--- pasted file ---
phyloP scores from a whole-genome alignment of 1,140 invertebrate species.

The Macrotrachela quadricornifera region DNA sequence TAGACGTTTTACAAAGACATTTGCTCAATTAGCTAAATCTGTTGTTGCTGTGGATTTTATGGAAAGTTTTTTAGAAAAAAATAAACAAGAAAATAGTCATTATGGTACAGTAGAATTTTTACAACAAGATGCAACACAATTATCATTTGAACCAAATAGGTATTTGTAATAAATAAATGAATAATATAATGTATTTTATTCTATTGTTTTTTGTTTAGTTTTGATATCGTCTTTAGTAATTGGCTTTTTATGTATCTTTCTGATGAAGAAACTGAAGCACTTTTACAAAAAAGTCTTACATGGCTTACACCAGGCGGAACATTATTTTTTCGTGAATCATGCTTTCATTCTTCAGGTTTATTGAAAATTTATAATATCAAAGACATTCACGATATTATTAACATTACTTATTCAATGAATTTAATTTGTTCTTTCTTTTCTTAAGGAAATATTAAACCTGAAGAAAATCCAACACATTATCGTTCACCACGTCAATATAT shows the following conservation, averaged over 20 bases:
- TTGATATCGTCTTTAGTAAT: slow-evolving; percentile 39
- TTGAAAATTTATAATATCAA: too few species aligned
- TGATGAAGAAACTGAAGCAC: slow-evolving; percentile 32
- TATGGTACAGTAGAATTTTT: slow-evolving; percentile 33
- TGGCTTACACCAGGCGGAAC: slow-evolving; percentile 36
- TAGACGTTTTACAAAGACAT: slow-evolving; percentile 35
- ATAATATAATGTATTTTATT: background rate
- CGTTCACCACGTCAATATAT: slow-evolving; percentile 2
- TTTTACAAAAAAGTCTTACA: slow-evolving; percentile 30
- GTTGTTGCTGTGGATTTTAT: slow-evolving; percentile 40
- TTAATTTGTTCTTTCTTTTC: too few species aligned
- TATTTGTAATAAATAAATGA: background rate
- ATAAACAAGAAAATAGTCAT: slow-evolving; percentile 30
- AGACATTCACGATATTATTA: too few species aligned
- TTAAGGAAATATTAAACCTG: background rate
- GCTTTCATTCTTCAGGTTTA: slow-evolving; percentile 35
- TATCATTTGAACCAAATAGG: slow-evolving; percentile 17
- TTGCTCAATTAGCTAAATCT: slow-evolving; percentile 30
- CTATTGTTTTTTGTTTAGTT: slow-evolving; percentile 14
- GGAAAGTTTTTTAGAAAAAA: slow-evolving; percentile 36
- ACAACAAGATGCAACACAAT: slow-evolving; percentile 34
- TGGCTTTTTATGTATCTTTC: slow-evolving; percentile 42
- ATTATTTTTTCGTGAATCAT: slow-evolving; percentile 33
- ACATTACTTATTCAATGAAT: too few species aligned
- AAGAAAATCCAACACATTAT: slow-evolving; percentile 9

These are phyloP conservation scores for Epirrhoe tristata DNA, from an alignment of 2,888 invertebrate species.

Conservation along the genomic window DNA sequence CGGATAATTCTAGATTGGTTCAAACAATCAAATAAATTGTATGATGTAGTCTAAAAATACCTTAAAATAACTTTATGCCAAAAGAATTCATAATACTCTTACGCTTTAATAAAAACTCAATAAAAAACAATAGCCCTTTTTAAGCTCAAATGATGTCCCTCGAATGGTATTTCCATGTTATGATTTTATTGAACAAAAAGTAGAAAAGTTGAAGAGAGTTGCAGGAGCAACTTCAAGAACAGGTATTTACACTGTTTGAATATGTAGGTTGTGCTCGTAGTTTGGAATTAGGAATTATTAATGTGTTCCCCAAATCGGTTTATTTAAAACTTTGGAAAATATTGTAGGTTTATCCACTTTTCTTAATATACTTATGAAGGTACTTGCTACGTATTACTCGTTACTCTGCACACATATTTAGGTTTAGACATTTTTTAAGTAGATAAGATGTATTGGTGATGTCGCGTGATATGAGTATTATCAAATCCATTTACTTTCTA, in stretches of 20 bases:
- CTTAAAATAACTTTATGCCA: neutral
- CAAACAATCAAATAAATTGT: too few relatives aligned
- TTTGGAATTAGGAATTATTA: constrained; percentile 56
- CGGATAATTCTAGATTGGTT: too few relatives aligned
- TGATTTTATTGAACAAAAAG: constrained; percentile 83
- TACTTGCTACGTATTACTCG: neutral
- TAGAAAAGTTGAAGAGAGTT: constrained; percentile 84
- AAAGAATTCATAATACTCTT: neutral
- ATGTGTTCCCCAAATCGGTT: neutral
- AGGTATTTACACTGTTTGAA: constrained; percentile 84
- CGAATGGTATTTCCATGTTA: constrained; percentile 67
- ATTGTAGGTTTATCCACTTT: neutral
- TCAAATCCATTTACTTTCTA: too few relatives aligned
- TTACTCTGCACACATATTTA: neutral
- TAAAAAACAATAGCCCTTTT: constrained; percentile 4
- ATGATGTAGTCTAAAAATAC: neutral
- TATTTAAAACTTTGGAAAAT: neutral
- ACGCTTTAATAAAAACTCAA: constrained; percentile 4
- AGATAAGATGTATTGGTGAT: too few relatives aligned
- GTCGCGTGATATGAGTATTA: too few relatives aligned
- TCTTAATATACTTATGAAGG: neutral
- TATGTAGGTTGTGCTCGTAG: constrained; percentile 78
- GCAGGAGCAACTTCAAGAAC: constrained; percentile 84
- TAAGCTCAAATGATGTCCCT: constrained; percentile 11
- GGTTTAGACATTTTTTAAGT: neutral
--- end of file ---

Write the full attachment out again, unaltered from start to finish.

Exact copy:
phyloP scores from a whole-genome alignment of 1,140 invertebrate species.

The Macrotrachela quadricornifera region DNA sequence TAGACGTTTTACAAAGACATTTGCTCAATTAGCTAAATCTGTTGTTGCTGTGGATTTTATGGAAAGTTTTTTAGAAAAAAATAAACAAGAAAATAGTCATTATGGTACAGTAGAATTTTTACAACAAGATGCAACACAATTATCATTTGAACCAAATAGGTATTTGTAATAAATAAATGAATAATATAATGTATTTTATTCTATTGTTTTTTGTTTAGTTTTGATATCGTCTTTAGTAATTGGCTTTTTATGTATCTTTCTGATGAAGAAACTGAAGCACTTTTACAAAAAAGTCTTACATGGCTTACACCAGGCGGAACATTATTTTTTCGTGAATCATGCTTTCATTCTTCAGGTTTATTGAAAATTTATAATATCAAAGACATTCACGATATTATTAACATTACTTATTCAATGAATTTAATTTGTTCTTTCTTTTCTTAAGGAAATATTAAACCTGAAGAAAATCCAACACATTATCGTTCACCACGTCAATATAT shows the following conservation, averaged over 20 bases:
- TTGATATCGTCTTTAGTAAT: slow-evolving; percentile 39
- TTGAAAATTTATAATATCAA: too few species aligned
- TGATGAAGAAACTGAAGCAC: slow-evolving; percentile 32
- TATGGTACAGTAGAATTTTT: slow-evolving; percentile 33
- TGGCTTACACCAGGCGGAAC: slow-evolving; percentile 36
- TAGACGTTTTACAAAGACAT: slow-evolving; percentile 35
- ATAATATAATGTATTTTATT: background rate
- CGTTCACCACGTCAATATAT: slow-evolving; percentile 2
- TTTTACAAAAAAGTCTTACA: slow-evolving; percentile 30
- GTTGTTGCTGTGGATTTTAT: slow-evolving; percentile 40
- TTAATTTGTTCTTTCTTTTC: too few species aligned
- TATTTGTAATAAATAAATGA: background rate
- ATAAACAAGAAAATAGTCAT: slow-evolving; percentile 30
- AGACATTCACGATATTATTA: too few species aligned
- TTAAGGAAATATTAAACCTG: background rate
- GCTTTCATTCTTCAGGTTTA: slow-evolving; percentile 35
- TATCATTTGAACCAAATAGG: slow-evolving; percentile 17
- TTGCTCAATTAGCTAAATCT: slow-evolving; percentile 30
- CTATTGTTTTTTGTTTAGTT: slow-evolving; percentile 14
- GGAAAGTTTTTTAGAAAAAA: slow-evolving; percentile 36
- ACAACAAGATGCAACACAAT: slow-evolving; percentile 34
- TGGCTTTTTATGTATCTTTC: slow-evolving; percentile 42
- ATTATTTTTTCGTGAATCAT: slow-evolving; percentile 33
- ACATTACTTATTCAATGAAT: too few species aligned
- AAGAAAATCCAACACATTAT: slow-evolving; percentile 9

These are phyloP conservation scores for Epirrhoe tristata DNA, from an alignment of 2,888 invertebrate species.

Conservation along the genomic window DNA sequence CGGATAATTCTAGATTGGTTCAAACAATCAAATAAATTGTATGATGTAGTCTAAAAATACCTTAAAATAACTTTATGCCAAAAGAATTCATAATACTCTTACGCTTTAATAAAAACTCAATAAAAAACAATAGCCCTTTTTAAGCTCAAATGATGTCCCTCGAATGGTATTTCCATGTTATGATTTTATTGAACAAAAAGTAGAAAAGTTGAAGAGAGTTGCAGGAGCAACTTCAAGAACAGGTATTTACACTGTTTGAATATGTAGGTTGTGCTCGTAGTTTGGAATTAGGAATTATTAATGTGTTCCCCAAATCGGTTTATTTAAAACTTTGGAAAATATTGTAGGTTTATCCACTTTTCTTAATATACTTATGAAGGTACTTGCTACGTATTACTCGTTACTCTGCACACATATTTAGGTTTAGACATTTTTTAAGTAGATAAGATGTATTGGTGATGTCGCGTGATATGAGTATTATCAAATCCATTTACTTTCTA, in stretches of 20 bases:
- CTTAAAATAACTTTATGCCA: neutral
- CAAACAATCAAATAAATTGT: too few relatives aligned
- TTTGGAATTAGGAATTATTA: constrained; percentile 56
- CGGATAATTCTAGATTGGTT: too few relatives aligned
- TGATTTTATTGAACAAAAAG: constrained; percentile 83
- TACTTGCTACGTATTACTCG: neutral
- TAGAAAAGTTGAAGAGAGTT: constrained; percentile 84
- AAAGAATTCATAATACTCTT: neutral
- ATGTGTTCCCCAAATCGGTT: neutral
- AGGTATTTACACTGTTTGAA: constrained; percentile 84
- CGAATGGTATTTCCATGTTA: constrained; percentile 67
- ATTGTAGGTTTATCCACTTT: neutral
- TCAAATCCATTTACTTTCTA: too few relatives aligned
- TTACTCTGCACACATATTTA: neutral
- TAAAAAACAATAGCCCTTTT: constrained; percentile 4
- ATGATGTAGTCTAAAAATAC: neutral
- TATTTAAAACTTTGGAAAAT: neutral
- ACGCTTTAATAAAAACTCAA: constrained; percentile 4
- AGATAAGATGTATTGGTGAT: too few relatives aligned
- GTCGCGTGATATGAGTATTA: too few relatives aligned
- TCTTAATATACTTATGAAGG: neutral
- TATGTAGGTTGTGCTCGTAG: constrained; percentile 78
- GCAGGAGCAACTTCAAGAAC: constrained; percentile 84
- TAAGCTCAAATGATGTCCCT: constrained; percentile 11
- GGTTTAGACATTTTTTAAGT: neutral